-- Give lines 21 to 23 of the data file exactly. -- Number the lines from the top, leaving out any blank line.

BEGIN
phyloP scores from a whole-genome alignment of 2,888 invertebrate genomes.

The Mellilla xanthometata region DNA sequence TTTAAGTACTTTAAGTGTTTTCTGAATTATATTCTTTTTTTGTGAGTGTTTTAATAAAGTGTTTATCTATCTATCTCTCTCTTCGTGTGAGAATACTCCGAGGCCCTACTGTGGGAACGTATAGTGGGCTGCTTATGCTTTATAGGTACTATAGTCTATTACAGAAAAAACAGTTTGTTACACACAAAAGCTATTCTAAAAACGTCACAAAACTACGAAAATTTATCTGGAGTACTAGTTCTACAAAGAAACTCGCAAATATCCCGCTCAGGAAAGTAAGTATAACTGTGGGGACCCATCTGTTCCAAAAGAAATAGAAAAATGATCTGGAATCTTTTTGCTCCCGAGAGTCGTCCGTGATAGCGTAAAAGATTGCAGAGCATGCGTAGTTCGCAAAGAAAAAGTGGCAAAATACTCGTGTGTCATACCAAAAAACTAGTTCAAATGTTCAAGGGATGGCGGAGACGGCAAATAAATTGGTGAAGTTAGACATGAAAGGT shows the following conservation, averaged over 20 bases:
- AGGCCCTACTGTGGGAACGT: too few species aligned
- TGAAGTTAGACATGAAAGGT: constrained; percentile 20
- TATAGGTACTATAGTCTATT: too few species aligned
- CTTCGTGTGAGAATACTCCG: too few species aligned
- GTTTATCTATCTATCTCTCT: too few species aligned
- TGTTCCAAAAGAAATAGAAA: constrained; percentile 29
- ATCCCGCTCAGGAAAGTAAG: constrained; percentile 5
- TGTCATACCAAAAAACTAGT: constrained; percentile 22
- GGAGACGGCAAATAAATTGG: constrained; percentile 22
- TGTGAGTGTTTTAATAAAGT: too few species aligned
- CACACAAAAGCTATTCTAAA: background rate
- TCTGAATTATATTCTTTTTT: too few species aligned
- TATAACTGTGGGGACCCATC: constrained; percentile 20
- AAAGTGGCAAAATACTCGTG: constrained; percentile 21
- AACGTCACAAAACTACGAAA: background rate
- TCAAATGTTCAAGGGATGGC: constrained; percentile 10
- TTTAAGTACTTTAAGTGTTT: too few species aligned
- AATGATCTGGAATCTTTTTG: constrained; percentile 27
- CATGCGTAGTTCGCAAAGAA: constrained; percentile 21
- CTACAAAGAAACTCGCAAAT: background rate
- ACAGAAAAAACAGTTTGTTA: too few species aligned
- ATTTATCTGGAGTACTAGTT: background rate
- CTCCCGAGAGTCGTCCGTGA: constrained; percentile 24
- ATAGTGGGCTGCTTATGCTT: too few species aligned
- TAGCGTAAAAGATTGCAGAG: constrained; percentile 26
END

- CATGCGTAGTTCGCAAAGAA: constrained; percentile 21
- CTACAAAGAAACTCGCAAAT: background rate
- ACAGAAAAAACAGTTTGTTA: too few species aligned